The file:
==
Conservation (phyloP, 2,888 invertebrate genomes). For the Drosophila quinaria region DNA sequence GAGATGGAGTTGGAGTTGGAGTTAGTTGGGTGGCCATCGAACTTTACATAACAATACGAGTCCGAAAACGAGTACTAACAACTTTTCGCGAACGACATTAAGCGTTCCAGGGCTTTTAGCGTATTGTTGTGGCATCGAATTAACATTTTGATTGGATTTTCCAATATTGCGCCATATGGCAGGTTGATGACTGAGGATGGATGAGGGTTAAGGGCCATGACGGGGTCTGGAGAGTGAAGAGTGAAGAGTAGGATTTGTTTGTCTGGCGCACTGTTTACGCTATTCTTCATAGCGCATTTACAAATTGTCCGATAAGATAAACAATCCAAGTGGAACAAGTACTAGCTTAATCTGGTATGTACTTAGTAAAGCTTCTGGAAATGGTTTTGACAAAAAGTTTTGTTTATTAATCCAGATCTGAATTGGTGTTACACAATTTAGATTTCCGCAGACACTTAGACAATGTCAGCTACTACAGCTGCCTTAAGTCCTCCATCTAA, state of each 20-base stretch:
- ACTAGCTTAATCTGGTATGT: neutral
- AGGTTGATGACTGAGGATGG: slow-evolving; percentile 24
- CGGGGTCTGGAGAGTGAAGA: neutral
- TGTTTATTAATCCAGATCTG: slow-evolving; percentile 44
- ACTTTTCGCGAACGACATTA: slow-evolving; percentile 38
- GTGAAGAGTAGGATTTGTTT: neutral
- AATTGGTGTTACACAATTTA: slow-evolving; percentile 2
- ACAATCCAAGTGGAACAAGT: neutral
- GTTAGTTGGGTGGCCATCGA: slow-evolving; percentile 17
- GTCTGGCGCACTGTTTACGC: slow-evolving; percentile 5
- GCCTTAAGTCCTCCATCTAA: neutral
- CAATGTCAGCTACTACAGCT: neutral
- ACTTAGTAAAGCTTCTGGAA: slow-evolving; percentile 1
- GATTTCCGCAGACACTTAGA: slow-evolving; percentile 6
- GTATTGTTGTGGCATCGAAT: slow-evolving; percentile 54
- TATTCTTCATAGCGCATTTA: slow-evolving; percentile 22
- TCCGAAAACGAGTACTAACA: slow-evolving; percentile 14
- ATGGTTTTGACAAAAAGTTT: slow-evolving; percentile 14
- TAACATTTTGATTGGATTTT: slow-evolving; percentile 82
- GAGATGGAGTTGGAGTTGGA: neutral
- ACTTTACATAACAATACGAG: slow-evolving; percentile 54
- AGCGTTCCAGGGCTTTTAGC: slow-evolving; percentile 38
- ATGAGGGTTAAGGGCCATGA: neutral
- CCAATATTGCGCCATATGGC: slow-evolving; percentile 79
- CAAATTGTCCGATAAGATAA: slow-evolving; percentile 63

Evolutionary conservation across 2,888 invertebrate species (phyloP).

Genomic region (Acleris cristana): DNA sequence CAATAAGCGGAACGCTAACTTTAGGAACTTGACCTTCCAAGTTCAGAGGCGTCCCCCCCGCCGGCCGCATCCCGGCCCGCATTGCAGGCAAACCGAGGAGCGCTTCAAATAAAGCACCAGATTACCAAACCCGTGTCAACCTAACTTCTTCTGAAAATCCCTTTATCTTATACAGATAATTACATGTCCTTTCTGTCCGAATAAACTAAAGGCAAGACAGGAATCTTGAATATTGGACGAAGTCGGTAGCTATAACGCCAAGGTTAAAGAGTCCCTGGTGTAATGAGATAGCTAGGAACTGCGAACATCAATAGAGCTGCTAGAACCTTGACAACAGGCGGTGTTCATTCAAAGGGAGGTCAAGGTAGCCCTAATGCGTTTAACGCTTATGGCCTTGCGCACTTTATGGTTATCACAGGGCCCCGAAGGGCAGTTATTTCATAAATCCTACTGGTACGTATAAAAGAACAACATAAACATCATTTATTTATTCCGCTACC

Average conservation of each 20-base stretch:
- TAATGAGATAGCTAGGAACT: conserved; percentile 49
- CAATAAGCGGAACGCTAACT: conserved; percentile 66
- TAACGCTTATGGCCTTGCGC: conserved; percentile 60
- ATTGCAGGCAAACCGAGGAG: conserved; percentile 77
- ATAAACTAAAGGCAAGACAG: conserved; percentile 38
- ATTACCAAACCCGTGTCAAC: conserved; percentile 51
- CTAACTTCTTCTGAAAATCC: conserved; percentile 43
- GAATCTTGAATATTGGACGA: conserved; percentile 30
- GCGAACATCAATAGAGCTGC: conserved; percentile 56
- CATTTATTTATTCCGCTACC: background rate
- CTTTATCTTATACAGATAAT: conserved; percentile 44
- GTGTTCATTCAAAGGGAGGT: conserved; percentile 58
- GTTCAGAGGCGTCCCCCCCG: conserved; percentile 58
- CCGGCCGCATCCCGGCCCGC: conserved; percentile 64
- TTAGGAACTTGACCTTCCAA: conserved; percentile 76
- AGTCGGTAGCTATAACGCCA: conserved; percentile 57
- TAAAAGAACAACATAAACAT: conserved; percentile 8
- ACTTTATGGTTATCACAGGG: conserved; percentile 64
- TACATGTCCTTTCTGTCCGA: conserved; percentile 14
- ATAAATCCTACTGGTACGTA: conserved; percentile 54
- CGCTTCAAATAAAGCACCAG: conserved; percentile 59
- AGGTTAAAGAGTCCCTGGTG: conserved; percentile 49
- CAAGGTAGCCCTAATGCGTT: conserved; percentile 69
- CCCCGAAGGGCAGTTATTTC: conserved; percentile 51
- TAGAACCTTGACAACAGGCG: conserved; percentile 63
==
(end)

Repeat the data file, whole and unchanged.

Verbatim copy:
Conservation (phyloP, 2,888 invertebrate genomes). For the Drosophila quinaria region DNA sequence GAGATGGAGTTGGAGTTGGAGTTAGTTGGGTGGCCATCGAACTTTACATAACAATACGAGTCCGAAAACGAGTACTAACAACTTTTCGCGAACGACATTAAGCGTTCCAGGGCTTTTAGCGTATTGTTGTGGCATCGAATTAACATTTTGATTGGATTTTCCAATATTGCGCCATATGGCAGGTTGATGACTGAGGATGGATGAGGGTTAAGGGCCATGACGGGGTCTGGAGAGTGAAGAGTGAAGAGTAGGATTTGTTTGTCTGGCGCACTGTTTACGCTATTCTTCATAGCGCATTTACAAATTGTCCGATAAGATAAACAATCCAAGTGGAACAAGTACTAGCTTAATCTGGTATGTACTTAGTAAAGCTTCTGGAAATGGTTTTGACAAAAAGTTTTGTTTATTAATCCAGATCTGAATTGGTGTTACACAATTTAGATTTCCGCAGACACTTAGACAATGTCAGCTACTACAGCTGCCTTAAGTCCTCCATCTAA, state of each 20-base stretch:
- ACTAGCTTAATCTGGTATGT: neutral
- AGGTTGATGACTGAGGATGG: slow-evolving; percentile 24
- CGGGGTCTGGAGAGTGAAGA: neutral
- TGTTTATTAATCCAGATCTG: slow-evolving; percentile 44
- ACTTTTCGCGAACGACATTA: slow-evolving; percentile 38
- GTGAAGAGTAGGATTTGTTT: neutral
- AATTGGTGTTACACAATTTA: slow-evolving; percentile 2
- ACAATCCAAGTGGAACAAGT: neutral
- GTTAGTTGGGTGGCCATCGA: slow-evolving; percentile 17
- GTCTGGCGCACTGTTTACGC: slow-evolving; percentile 5
- GCCTTAAGTCCTCCATCTAA: neutral
- CAATGTCAGCTACTACAGCT: neutral
- ACTTAGTAAAGCTTCTGGAA: slow-evolving; percentile 1
- GATTTCCGCAGACACTTAGA: slow-evolving; percentile 6
- GTATTGTTGTGGCATCGAAT: slow-evolving; percentile 54
- TATTCTTCATAGCGCATTTA: slow-evolving; percentile 22
- TCCGAAAACGAGTACTAACA: slow-evolving; percentile 14
- ATGGTTTTGACAAAAAGTTT: slow-evolving; percentile 14
- TAACATTTTGATTGGATTTT: slow-evolving; percentile 82
- GAGATGGAGTTGGAGTTGGA: neutral
- ACTTTACATAACAATACGAG: slow-evolving; percentile 54
- AGCGTTCCAGGGCTTTTAGC: slow-evolving; percentile 38
- ATGAGGGTTAAGGGCCATGA: neutral
- CCAATATTGCGCCATATGGC: slow-evolving; percentile 79
- CAAATTGTCCGATAAGATAA: slow-evolving; percentile 63

Evolutionary conservation across 2,888 invertebrate species (phyloP).

Genomic region (Acleris cristana): DNA sequence CAATAAGCGGAACGCTAACTTTAGGAACTTGACCTTCCAAGTTCAGAGGCGTCCCCCCCGCCGGCCGCATCCCGGCCCGCATTGCAGGCAAACCGAGGAGCGCTTCAAATAAAGCACCAGATTACCAAACCCGTGTCAACCTAACTTCTTCTGAAAATCCCTTTATCTTATACAGATAATTACATGTCCTTTCTGTCCGAATAAACTAAAGGCAAGACAGGAATCTTGAATATTGGACGAAGTCGGTAGCTATAACGCCAAGGTTAAAGAGTCCCTGGTGTAATGAGATAGCTAGGAACTGCGAACATCAATAGAGCTGCTAGAACCTTGACAACAGGCGGTGTTCATTCAAAGGGAGGTCAAGGTAGCCCTAATGCGTTTAACGCTTATGGCCTTGCGCACTTTATGGTTATCACAGGGCCCCGAAGGGCAGTTATTTCATAAATCCTACTGGTACGTATAAAAGAACAACATAAACATCATTTATTTATTCCGCTACC

Average conservation of each 20-base stretch:
- TAATGAGATAGCTAGGAACT: conserved; percentile 49
- CAATAAGCGGAACGCTAACT: conserved; percentile 66
- TAACGCTTATGGCCTTGCGC: conserved; percentile 60
- ATTGCAGGCAAACCGAGGAG: conserved; percentile 77
- ATAAACTAAAGGCAAGACAG: conserved; percentile 38
- ATTACCAAACCCGTGTCAAC: conserved; percentile 51
- CTAACTTCTTCTGAAAATCC: conserved; percentile 43
- GAATCTTGAATATTGGACGA: conserved; percentile 30
- GCGAACATCAATAGAGCTGC: conserved; percentile 56
- CATTTATTTATTCCGCTACC: background rate
- CTTTATCTTATACAGATAAT: conserved; percentile 44
- GTGTTCATTCAAAGGGAGGT: conserved; percentile 58
- GTTCAGAGGCGTCCCCCCCG: conserved; percentile 58
- CCGGCCGCATCCCGGCCCGC: conserved; percentile 64
- TTAGGAACTTGACCTTCCAA: conserved; percentile 76
- AGTCGGTAGCTATAACGCCA: conserved; percentile 57
- TAAAAGAACAACATAAACAT: conserved; percentile 8
- ACTTTATGGTTATCACAGGG: conserved; percentile 64
- TACATGTCCTTTCTGTCCGA: conserved; percentile 14
- ATAAATCCTACTGGTACGTA: conserved; percentile 54
- CGCTTCAAATAAAGCACCAG: conserved; percentile 59
- AGGTTAAAGAGTCCCTGGTG: conserved; percentile 49
- CAAGGTAGCCCTAATGCGTT: conserved; percentile 69
- CCCCGAAGGGCAGTTATTTC: conserved; percentile 51
- TAGAACCTTGACAACAGGCG: conserved; percentile 63